“What are you talking about? I’ve killed bears almost as big as him. God is on our side. What’s an arrogant man compared to the Creator of everything?”

He shook his head. “Go back to your sheep,” he scorned. “You just came down here to poke your nose in our business and watch a battle!” He spun on his heel and walked away.

I turned to the other men, but they all averted their eyes, angry and embarrassed. One man put his hand on my shoulder.

“Come with me,” he said. I hurried after him to a tent in the back of the encampment. Guards surrounded it. Strong hands pushed me through the opening. As my eyes adjusted to the dark interior, I heard a man talking in low tones to the one who had brought me. He turned toward me, and I saw that it was the king himself!

“You think you can defeat that giant?” he demanded. I swallowed hard, cleared my throat.

“I have been tending my father’s sheep most of my life. Sometimes a bear or a lion comes and carries away one of them. I pursue it, fight it with my hands, and kill it to rescue the sheep. If God can save me from a bear or a lion, he will save me from this Philistine!” At that moment, I knew it would be true. I knew God would save me, would save his people.

To my surprise, Saul agreed to let me try, even gave me his weapons and armor, but I felt heavy and uncomfortable. I chose to go out to face the giant as myself, not pretending to be a grown warrior. As we walked toward the field where I knew the giant waited, we crossed a stream. I stopped and chose my weapons: five stones. I put them in my pouch, rubbing my fingers across their smooth surfaces. In my other hand I held my sling.

Traditional Sunday school picture to complement the story

Traditional Sunday school picture to complement the story

The giant and his shield bearer approached as we stepped forward. I saw him stop, and a look of derision crossed his face. He threw back his great, bronze-covered head and laughed.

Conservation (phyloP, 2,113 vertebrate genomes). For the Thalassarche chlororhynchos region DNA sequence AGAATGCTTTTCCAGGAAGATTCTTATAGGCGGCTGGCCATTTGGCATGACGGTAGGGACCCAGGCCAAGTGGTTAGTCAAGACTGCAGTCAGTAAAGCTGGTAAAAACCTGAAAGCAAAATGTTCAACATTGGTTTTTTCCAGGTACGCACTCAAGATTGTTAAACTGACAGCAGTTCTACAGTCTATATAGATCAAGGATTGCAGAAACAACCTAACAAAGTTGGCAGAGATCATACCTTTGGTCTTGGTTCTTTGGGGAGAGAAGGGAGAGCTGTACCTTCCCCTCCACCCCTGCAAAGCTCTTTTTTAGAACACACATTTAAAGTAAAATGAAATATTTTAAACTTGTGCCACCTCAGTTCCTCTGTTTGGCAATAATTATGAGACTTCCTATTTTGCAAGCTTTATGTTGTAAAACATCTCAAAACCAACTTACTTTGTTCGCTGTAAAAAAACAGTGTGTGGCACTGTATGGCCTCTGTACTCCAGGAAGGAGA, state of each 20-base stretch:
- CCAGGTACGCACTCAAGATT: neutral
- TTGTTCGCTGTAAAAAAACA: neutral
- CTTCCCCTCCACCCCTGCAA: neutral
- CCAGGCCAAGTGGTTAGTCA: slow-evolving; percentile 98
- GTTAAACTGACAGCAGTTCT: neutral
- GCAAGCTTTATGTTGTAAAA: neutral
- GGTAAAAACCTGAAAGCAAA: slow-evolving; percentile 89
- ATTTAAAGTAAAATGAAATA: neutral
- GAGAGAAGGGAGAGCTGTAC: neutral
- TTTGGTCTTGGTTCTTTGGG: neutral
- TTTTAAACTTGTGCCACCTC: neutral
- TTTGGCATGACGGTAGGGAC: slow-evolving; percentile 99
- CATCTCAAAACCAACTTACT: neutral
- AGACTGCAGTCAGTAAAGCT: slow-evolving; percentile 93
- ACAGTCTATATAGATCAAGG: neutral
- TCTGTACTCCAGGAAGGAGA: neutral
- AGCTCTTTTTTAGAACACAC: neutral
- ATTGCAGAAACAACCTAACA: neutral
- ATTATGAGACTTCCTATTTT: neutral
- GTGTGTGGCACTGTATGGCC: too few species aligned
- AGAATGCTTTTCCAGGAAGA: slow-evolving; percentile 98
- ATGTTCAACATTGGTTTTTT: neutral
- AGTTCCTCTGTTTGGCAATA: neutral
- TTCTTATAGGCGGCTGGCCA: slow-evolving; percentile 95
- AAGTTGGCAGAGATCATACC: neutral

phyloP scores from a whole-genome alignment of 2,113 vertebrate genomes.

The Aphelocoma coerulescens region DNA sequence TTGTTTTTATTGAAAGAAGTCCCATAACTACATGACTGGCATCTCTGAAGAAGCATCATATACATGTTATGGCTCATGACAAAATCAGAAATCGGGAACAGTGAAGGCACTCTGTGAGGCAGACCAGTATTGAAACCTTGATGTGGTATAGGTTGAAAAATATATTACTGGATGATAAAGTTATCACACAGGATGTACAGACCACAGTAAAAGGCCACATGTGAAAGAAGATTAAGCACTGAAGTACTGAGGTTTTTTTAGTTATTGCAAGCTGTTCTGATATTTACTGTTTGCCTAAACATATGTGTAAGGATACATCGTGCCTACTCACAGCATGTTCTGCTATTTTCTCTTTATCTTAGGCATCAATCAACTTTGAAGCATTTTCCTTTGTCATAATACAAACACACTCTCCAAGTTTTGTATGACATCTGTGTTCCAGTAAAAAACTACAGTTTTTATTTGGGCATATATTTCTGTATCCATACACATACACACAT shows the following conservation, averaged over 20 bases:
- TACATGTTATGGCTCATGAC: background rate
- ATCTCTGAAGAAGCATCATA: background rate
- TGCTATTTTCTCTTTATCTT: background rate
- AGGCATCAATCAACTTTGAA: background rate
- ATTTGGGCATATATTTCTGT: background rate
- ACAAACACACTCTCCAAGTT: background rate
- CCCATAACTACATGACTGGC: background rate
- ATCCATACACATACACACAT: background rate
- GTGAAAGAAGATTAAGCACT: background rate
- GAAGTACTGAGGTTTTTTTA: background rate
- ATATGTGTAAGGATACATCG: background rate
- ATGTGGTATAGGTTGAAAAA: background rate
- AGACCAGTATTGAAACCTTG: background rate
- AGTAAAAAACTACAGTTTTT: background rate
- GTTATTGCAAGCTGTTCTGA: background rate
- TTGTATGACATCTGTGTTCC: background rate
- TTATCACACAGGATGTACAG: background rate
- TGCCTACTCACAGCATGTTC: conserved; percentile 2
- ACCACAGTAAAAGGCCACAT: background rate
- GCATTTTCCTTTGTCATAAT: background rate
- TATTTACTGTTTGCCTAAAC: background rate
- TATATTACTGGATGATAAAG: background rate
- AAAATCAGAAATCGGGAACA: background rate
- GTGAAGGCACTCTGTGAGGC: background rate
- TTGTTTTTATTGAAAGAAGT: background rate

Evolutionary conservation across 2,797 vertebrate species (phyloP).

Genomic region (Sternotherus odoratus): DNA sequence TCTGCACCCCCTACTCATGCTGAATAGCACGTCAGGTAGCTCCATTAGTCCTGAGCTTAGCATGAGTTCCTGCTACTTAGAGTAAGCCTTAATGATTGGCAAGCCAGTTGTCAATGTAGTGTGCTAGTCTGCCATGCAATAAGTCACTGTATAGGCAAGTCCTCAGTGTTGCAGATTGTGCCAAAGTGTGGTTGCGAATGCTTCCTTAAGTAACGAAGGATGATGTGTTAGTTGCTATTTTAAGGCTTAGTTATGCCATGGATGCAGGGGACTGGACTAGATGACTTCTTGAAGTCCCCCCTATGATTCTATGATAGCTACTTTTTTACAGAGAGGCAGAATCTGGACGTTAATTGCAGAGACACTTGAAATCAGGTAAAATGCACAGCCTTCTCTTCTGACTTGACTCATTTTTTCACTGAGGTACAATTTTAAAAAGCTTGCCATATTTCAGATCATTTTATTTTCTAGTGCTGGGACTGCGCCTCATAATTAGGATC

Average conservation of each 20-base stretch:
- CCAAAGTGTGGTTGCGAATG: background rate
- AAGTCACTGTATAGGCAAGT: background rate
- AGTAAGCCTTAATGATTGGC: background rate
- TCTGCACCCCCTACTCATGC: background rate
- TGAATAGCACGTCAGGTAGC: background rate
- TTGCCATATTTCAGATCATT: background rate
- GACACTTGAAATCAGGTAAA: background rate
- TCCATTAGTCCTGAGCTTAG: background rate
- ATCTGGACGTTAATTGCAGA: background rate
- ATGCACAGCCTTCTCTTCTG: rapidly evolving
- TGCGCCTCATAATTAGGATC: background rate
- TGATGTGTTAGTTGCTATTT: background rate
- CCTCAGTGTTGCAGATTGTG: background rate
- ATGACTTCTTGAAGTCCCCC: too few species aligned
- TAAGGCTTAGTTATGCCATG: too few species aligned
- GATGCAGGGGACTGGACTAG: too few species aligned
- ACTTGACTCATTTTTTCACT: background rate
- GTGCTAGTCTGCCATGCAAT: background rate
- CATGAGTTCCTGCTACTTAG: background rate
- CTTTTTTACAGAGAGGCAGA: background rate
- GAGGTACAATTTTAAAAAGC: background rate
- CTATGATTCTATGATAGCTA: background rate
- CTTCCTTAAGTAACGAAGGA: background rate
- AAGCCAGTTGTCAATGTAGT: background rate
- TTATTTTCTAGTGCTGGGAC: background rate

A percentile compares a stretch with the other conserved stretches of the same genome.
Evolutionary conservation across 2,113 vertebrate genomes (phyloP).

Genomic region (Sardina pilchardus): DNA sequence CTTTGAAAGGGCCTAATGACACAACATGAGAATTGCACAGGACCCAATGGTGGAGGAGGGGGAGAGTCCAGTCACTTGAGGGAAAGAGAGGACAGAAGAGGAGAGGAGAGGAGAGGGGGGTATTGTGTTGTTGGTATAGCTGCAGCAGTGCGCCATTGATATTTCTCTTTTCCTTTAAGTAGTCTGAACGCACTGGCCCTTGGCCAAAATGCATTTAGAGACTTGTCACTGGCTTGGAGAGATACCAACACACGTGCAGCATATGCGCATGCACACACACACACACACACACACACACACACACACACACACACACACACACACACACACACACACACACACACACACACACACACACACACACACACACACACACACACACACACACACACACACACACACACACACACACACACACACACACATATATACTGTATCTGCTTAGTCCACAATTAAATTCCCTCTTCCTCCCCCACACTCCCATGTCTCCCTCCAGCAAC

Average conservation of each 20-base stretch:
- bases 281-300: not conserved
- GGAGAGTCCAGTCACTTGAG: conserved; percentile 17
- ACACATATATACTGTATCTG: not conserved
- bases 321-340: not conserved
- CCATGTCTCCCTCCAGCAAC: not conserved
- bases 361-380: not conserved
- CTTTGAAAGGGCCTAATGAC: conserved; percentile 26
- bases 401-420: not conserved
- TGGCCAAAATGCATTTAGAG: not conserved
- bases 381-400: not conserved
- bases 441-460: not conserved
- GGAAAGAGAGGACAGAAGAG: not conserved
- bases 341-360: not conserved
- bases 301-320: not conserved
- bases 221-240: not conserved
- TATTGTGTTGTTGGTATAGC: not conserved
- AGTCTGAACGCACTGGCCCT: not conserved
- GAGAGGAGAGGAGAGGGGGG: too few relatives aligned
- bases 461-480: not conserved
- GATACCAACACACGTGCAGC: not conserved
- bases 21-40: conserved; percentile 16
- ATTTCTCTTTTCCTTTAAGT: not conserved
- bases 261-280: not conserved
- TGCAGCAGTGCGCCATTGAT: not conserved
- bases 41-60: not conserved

“Have they sent a little puppy to fight me?” He cursed me by his gods. “Come on over so I can feed you to the birds today!”

“You come at me with a sword and spear and javelin,” I called out. My voice sounded loud and strong. That man was no match for my God. “I come against you in the name of the Lord Almighty, the God of the armies of Israel, whom you defied. This day the Lord will hand you over to me, and I will strike you down and cut off your head! Today the birds will eat your flesh!” I felt the stones in my pouch. “Today all the world will know there is a God in Israel. Everyone here will know that it is not by sword or spear that the Lord saves. The battle is the Lord’s and he will give you into our hands!”

His face turned dark, and he rushed toward me. I ran toward him as well, pulling a stone from my pouch. As I had done hundreds of times, practicing in the fields with the sheep and even protecting them from bears and lions, I placed the stone in the sling. With one fluid motion, I swung it, released the stone, and watched as it sailed through the air and sank into the giant’s forehead. He toppled forward, falling face down onto the ground. His shield bearer dropped his shield and ran. I hurried forward. Without a moment’s hesitation, I grabbed Goliath’s own sword, pulled it from its scabbard, and cut off his head with it!

Now grab the sword and off with the head!

Now grab the sword and off with the head!

My fellow Israelites flooded around me, yelling at the victory, and chased the fleeing Philistines. That day the dead Philistines were strewn all along the road to Gath and Ekron.